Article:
We were always hoping that it would sell out, but my main fascination was the fact that when I came out so many people sang the lyrics back to me when Nrg 101 had only been out for a week before the first headline date. It was something else! My mind was blown. 

In terms of your stage presence, you were able to hold your own. How did you prepare for your performances?

It was very simple: just intense rehearsals. Weeks before the performances, I was tightening up some of my sets and also working on my confidence on stage. People fail to realise that being an artist and performing are two very different things—they don’t come hand in hand. A lot of artists are introverted, so you have to try and master the performances. I wanted to learn things so off of my head that I wouldn’t think about failing and then get more confident on stage. 

You recently released your London Class EP. How long did it take to create?

It’s hard to say how long it took to create because a couple of the tracks are a few years’ old. But there was a period of time where I had a burst of creativity, then I collated the songs in the space of a year.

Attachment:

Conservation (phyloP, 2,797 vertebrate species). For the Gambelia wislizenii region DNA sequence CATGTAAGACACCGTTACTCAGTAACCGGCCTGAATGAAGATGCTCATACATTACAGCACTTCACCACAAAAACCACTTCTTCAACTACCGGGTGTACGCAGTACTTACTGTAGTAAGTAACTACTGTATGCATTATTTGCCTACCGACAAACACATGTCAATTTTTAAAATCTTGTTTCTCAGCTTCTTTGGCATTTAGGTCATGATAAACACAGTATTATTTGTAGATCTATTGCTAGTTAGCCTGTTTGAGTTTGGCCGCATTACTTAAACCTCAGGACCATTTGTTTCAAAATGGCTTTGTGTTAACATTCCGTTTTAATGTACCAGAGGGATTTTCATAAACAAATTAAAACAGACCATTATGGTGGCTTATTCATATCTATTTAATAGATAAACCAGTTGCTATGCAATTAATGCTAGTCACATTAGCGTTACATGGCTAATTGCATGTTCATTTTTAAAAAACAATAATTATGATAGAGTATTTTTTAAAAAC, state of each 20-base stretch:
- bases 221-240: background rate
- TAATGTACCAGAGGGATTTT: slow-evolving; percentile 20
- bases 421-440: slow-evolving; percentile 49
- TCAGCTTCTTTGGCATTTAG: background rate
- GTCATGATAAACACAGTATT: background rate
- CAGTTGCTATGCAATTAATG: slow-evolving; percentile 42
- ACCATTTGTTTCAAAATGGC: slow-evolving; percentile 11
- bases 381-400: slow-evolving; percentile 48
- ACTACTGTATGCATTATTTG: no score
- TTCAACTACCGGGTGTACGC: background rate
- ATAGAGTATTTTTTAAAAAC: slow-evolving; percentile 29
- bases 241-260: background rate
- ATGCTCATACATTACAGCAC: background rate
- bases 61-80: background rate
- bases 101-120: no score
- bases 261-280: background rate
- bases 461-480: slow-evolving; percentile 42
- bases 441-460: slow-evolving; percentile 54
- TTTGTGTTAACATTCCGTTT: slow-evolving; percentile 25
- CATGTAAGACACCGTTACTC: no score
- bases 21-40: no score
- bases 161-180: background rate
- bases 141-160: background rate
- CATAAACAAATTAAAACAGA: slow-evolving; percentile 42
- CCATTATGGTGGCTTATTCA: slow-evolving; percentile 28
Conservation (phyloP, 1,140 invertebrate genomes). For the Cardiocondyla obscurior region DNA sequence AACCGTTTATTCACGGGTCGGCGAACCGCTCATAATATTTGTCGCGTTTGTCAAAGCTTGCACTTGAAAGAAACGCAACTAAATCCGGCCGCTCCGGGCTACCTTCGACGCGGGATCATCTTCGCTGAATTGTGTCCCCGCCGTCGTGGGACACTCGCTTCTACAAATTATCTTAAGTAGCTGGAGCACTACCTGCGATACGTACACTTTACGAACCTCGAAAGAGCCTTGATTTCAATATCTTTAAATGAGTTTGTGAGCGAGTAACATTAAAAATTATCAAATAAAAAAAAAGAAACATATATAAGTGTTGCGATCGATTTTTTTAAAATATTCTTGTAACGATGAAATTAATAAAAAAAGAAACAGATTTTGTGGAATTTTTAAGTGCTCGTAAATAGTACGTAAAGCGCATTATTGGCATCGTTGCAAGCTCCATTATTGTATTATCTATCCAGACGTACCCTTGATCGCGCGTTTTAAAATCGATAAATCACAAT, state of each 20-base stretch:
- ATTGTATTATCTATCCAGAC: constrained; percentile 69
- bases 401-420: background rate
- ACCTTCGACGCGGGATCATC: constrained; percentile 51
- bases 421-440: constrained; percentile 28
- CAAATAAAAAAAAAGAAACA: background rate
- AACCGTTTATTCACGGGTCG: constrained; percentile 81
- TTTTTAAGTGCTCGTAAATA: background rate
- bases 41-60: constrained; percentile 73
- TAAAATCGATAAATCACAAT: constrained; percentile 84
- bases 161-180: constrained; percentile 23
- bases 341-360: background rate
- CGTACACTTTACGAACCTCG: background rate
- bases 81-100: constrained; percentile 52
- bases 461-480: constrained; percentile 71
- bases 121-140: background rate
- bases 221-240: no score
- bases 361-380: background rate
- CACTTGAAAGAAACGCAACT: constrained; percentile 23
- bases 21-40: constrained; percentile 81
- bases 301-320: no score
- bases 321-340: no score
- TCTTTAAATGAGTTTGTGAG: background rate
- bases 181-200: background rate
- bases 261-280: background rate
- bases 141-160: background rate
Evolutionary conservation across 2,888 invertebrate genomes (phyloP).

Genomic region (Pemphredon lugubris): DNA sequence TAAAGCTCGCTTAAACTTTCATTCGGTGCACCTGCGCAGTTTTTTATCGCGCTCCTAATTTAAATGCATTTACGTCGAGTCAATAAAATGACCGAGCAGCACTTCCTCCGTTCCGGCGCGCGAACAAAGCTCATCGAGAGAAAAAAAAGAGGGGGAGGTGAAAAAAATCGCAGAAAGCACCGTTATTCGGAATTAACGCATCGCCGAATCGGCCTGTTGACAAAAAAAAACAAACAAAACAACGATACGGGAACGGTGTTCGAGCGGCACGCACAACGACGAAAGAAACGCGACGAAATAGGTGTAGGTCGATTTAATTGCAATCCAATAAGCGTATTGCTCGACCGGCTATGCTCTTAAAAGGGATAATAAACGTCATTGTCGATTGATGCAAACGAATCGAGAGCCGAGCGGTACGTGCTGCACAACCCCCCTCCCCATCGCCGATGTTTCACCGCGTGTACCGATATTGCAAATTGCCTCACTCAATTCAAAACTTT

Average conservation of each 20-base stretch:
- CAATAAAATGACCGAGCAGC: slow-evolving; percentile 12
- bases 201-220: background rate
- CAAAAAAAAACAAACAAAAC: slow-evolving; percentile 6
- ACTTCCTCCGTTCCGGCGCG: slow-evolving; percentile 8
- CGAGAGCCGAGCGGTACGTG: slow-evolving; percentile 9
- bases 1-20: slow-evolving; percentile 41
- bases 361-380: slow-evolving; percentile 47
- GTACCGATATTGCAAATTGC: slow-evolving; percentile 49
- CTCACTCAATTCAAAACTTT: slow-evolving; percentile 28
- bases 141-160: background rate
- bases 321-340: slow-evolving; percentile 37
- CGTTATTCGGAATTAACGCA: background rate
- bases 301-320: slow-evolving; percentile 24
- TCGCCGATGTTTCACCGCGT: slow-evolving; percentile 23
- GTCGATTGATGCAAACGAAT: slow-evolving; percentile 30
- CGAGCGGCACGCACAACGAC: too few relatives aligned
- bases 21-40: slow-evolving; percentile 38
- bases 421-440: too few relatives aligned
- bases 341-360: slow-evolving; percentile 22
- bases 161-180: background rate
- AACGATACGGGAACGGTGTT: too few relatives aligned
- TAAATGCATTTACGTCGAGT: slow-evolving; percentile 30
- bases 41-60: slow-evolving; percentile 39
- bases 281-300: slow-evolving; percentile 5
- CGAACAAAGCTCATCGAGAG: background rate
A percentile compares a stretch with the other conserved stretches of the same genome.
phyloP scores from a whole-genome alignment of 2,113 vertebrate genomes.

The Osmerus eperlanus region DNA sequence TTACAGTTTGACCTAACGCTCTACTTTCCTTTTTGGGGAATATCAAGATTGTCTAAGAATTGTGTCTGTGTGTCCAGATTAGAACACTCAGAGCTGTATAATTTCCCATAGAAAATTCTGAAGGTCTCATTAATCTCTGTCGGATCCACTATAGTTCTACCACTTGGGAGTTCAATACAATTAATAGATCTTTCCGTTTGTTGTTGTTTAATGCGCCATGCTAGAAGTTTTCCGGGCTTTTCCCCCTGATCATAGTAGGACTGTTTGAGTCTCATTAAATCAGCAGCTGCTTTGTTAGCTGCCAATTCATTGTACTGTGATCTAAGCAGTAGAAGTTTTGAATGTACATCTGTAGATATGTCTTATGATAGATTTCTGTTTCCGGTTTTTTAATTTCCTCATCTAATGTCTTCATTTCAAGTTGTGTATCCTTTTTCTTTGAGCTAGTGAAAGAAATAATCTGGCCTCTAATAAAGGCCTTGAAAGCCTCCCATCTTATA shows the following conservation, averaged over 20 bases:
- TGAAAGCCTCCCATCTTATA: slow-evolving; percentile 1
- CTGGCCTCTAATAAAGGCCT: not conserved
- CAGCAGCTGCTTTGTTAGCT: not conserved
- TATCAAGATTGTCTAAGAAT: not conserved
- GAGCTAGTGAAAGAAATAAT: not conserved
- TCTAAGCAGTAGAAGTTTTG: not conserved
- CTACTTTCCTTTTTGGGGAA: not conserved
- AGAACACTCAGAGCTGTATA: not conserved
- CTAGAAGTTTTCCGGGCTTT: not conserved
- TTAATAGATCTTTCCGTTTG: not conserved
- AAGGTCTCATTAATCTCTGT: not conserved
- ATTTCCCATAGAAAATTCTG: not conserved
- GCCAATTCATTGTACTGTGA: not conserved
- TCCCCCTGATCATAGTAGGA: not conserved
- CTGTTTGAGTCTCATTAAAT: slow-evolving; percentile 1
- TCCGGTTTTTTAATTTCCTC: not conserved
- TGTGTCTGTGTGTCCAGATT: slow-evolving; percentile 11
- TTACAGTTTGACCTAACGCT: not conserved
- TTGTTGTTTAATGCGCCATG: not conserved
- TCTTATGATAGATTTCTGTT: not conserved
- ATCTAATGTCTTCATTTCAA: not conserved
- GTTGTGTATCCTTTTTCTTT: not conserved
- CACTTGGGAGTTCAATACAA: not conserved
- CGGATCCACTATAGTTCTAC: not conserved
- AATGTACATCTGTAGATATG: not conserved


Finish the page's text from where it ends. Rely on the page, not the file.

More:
Conceptually, what inspired the themes of the project?

The ideas came to me when I was watching a Korean show that my sister put me on called Itaewon Class on Netflix. It’s about this kid that starts school and he stops this bully from bullying someone and the guy’s dad owns a restaurant. His dad tries to get him to apologise but he doesn’t want to, but the dad works for the other guy’s dad so he gets fired. The moral that I caught from it was that you have to stick to your morals. Then they make their own restaurant to try to overtake the original guy’s father, and the restaurant is in Itaewon and called ‘Itaewon Class’. I took the other restaurant as a metaphor for my career; it’s why I called my project London Class. The class elements are tied to the class part of the name, too. That’s why I made “Your Worth”, to make sure the themes were related to one another.

Talk to me about some of the songs that you had a hand in creating, as well as rapping on.